An irritation of a nerve may produce a neuroma, which is a benign enlargement of a nerve segment, commonly found between the third and fourth toes. Several factors may contribute to the formation of a neuroma. Trauma, arthritis, high-heeled shoes, or an abnormal bone structure are just some of the conditions that may cause a neuroma. Symptoms such as burning or tingling in adjacent toes and even numbness are commonly seen with this condition. If conservative treatment does not relieve the symptoms, then you and your orthopaedic surgeon will decide based on your symptoms whether surgical treatment is appropriate.

A foot or ankle sprain occurs following a sudden sideways movement of the foot. The most often mechanism of injury occurs when a person lands from jumping or running onto an uneven surface. For example, this injury is often seen when basketball players come down from a jump and land on another player’s foot. A sprain results when the ligaments of the foot or ankle are either stretched too far or tear due to the injury.

When a person sustains a fracture of the foot, his or her ability to perform virtually any weight-bearing activity is immediately impaired. These injuries are often acute, occurring after a sudden force to the foot. Stress fractures, on the other hand, commonly occur in this region as well, and result from repetitive and often improper distributions of weight over the feet. An exact diagnosis based on physical exam findings and diagnostic images will determine treatment, whether conservative or surgical.

Ankle fractures are common injuries among people of all ages, interests and lifestyles. A wide range of athletic individuals — ballet dancers, snowboarders, basketball players, skydivers — are at high risk for ankle fractures because of the physical demands placed on their ankles. Ankle fractures also occur by slipping on an icy pavement, falling from a high place, or suffering a direct impact to the ankle during a car crash or motorcycle accident. High-impact ankle injuries are especially dangerous if they cause a fracture in which the bone penetrates the skin and is exposed to the air. The open wound allows bacteria to contaminate the broken bone, greatly increasing the risk of infection.

If you have a fractured ankle, your symptoms will probably include:

  • Pain, swelling, tenderness and bruising at your ankle joint
  • Inability to move your ankle through its normal range of motion
  • Inability to bear weight on your injured ankle
  • In some cases, a "crack" or "snap" in the ankle at the time of injury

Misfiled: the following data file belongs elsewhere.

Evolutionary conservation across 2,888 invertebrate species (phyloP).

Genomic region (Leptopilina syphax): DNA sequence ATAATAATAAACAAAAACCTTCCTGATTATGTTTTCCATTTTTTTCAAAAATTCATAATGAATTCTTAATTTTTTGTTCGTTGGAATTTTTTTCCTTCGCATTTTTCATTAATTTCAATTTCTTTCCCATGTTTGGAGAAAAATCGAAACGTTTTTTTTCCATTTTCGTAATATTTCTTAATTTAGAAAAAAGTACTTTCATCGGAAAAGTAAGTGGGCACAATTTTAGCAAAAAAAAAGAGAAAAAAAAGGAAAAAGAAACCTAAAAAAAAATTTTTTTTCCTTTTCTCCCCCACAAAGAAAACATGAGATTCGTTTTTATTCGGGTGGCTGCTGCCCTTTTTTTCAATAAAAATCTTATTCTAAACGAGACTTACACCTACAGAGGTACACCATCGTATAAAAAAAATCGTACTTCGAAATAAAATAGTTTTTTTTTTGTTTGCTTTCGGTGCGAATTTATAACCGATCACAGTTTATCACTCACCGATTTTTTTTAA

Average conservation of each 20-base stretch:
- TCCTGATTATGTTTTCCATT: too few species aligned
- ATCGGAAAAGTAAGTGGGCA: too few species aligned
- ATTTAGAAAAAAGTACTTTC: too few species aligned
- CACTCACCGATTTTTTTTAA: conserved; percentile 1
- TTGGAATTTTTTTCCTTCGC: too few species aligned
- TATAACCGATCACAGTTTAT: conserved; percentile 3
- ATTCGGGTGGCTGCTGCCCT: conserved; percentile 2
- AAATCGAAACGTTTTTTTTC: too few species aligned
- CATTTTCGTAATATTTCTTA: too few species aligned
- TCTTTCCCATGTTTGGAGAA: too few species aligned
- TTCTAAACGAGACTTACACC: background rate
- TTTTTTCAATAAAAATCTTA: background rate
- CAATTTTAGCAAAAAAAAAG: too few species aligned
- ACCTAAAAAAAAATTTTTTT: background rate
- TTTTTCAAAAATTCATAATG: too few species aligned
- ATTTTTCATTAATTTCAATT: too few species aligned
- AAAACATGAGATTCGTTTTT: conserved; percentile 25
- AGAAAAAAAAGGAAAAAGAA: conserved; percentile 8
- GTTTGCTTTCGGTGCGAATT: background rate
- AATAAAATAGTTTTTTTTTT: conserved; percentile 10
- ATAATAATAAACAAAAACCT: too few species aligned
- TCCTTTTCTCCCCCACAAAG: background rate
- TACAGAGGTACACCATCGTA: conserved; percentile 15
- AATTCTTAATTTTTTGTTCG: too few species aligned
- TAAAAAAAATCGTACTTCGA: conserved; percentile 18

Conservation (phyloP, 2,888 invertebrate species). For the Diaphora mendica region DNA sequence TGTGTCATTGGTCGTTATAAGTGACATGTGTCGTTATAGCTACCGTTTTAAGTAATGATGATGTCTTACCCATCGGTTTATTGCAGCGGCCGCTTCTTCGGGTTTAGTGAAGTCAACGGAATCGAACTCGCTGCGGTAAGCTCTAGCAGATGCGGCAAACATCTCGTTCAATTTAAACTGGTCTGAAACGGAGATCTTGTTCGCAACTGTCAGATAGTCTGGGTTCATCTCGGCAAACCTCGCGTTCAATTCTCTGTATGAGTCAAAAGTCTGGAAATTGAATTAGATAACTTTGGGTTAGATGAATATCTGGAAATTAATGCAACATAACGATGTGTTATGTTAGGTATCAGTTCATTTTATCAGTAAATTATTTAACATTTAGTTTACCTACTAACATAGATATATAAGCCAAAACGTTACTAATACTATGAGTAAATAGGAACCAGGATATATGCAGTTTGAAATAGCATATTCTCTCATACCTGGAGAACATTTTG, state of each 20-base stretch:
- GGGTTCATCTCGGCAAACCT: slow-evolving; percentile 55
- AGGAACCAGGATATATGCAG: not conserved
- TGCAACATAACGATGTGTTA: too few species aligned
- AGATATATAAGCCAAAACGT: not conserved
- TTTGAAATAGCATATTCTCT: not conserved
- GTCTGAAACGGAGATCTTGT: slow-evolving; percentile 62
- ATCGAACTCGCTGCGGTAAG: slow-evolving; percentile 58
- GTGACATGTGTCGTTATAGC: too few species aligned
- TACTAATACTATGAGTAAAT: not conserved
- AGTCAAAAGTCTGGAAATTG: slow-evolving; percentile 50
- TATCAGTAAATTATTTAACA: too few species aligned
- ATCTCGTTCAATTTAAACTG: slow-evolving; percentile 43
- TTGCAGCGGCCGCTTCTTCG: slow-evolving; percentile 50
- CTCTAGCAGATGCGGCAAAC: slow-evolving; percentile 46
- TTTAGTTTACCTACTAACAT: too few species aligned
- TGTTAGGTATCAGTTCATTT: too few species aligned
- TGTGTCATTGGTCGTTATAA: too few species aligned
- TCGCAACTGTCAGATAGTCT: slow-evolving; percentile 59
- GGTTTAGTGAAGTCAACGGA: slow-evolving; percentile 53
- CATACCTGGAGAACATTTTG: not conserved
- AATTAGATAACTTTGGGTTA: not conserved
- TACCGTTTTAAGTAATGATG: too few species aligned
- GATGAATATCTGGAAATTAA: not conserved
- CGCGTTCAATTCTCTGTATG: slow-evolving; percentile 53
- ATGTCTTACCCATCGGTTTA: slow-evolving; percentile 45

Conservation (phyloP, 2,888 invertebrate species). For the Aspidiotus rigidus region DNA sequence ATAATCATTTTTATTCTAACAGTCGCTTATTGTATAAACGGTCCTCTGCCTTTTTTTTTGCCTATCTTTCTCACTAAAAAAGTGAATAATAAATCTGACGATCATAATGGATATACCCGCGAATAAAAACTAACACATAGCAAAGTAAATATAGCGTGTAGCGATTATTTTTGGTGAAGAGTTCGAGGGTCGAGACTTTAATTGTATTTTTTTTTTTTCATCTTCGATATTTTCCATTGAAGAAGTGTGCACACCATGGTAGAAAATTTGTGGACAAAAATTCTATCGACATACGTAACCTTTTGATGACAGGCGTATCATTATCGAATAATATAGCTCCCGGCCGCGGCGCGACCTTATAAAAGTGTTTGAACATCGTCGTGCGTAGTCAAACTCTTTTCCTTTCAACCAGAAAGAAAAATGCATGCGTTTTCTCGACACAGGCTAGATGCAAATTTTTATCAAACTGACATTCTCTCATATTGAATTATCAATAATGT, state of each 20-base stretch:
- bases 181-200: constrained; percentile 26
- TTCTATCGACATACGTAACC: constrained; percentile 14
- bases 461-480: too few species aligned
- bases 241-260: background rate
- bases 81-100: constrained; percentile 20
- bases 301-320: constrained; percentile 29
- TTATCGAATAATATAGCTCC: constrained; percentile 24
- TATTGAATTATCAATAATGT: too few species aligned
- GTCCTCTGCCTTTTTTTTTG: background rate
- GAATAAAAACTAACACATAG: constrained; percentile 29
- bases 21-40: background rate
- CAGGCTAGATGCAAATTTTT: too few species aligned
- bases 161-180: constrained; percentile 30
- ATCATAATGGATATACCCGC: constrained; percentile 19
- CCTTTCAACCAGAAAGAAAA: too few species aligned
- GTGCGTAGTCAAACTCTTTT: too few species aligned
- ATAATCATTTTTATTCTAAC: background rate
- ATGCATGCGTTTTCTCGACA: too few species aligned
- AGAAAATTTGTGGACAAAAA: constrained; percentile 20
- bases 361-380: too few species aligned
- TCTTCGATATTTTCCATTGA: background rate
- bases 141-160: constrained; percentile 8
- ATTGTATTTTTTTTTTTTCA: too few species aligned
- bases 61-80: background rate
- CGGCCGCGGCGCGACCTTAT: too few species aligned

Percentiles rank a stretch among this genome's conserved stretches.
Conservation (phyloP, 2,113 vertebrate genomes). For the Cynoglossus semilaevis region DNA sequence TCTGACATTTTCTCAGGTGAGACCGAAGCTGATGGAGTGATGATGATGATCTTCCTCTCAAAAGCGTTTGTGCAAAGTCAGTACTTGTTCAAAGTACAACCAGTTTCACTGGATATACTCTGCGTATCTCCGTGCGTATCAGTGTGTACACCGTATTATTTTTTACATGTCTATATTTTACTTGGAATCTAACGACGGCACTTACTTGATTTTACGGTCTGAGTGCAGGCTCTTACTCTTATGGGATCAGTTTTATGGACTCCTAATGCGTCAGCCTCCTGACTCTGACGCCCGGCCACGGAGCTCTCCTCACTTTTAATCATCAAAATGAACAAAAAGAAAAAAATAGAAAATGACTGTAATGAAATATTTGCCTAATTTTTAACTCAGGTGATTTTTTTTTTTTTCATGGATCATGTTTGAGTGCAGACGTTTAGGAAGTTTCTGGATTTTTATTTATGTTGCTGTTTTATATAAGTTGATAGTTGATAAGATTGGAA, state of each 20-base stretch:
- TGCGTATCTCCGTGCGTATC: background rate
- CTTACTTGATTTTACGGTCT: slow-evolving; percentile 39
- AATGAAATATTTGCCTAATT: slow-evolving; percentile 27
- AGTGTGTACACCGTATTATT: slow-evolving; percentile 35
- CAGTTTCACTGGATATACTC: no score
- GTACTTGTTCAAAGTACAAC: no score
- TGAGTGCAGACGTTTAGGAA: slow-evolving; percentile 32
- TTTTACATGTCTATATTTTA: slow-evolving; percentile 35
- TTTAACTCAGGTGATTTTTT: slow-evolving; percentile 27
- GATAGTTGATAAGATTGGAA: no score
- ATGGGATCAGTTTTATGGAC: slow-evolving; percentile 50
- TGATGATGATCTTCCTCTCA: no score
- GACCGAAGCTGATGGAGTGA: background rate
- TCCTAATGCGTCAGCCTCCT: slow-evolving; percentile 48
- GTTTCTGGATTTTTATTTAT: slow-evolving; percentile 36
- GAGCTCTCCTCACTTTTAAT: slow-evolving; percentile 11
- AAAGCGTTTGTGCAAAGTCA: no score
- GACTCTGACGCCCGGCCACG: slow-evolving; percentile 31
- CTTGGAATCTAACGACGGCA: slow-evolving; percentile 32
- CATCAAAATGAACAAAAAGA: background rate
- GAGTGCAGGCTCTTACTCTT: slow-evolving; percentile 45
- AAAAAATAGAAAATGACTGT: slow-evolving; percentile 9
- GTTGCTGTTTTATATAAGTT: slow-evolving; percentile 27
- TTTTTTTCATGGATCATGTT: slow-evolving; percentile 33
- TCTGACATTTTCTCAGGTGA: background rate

• In open fractures, severe ankle deformity, with portions of the fractured bone visible through broken skin

If your ankle fracture involves only a small portion of the bone, and the segments of broken bone lie very close together, your doctor can usually treat the injury by immobilizing your ankle and foot in a cast for six to eight weeks. After the cast is removed, your doctor will prescribe physical therapy to help restore the normal range of motion in your ankle joint.

If you have more extensive damage to your ankle, or if the fragments of broken bone are separated far from one another, your doctor will repair your fractured ankle surgically with special screws or wires. Injuries resulting in broken skin require intravenous antibiotics to prevent infection.

Achilles Tendon Injuries Achilles Tendon Injuries
Arthroscopic Ankle Cartilage Repair Arthroscopic Ankle Cartilage Repair
Lateral Ankle Ligament Reconstruction Lateral Ankle Ligament Reconstruction
Diagnostic Ankle Surgery Diagnostic Ankle Surgery

A sprain is a stretched or torn ligament. Ligaments connect one bone to another bone at a joint and help keep the bones from moving out of place. The most common site for a sprain is the ankle. Signs of an ankle sprain are swelling, pain, bruising and trouble moving the ankle after the injury.

Sometimes, a sprain is just an awkward moment when you lose your balance with pain that quickly fades away and you go on your way. But the sprain could be more severe; your ankle might swell and it might hurt too much to stand on it. If it’s a severe sprain, you might have felt a "pop" when the injury happened.

A sprained ankle means one or more ligaments on the outside of your ankle were stretched or torn. If it is not treated properly, you could have long-term problems. Severe sprains put you at risk for permanent ankle instability. For severe ankle sprains, your doctor may also consider treating you with a short leg cast for two to three weeks or a cast-brace.

Once your sprain has completely healed, a program of ankle exercises will help prevent reinjury by making the muscles stronger, which provides protection to the ligaments. Special wraps that use hook and loop fasteners or air-filled or laced braces may also help prevent reinjury. Wearing high-top tennis shoes may also help prevent ankle sprains if your shoes are laced snugly and if you also tape your ankle with a wide, nonelastic adhesive tape. Elastic tape or braces are usually not helpful because the elastic gives too much around the joint. Taping should only be performed by knowledgeable medical personnel, such as physical therapists or athletic trainers.

If treated improperly, ankle pain and instability may persist. Occasionally, surgery is indicated for these patients. Frequent repeat ankle sprains may also need surgical repair to tighten the ligaments.

Some problems may be traced to heredity, but for most patients, these ailments result from the cumulative effect of years of neglect or abuse. The physicians at Greater Metropolitan Orthopaedics are trained to treat all disorders of the foot and ankle, and are happy to discuss your options.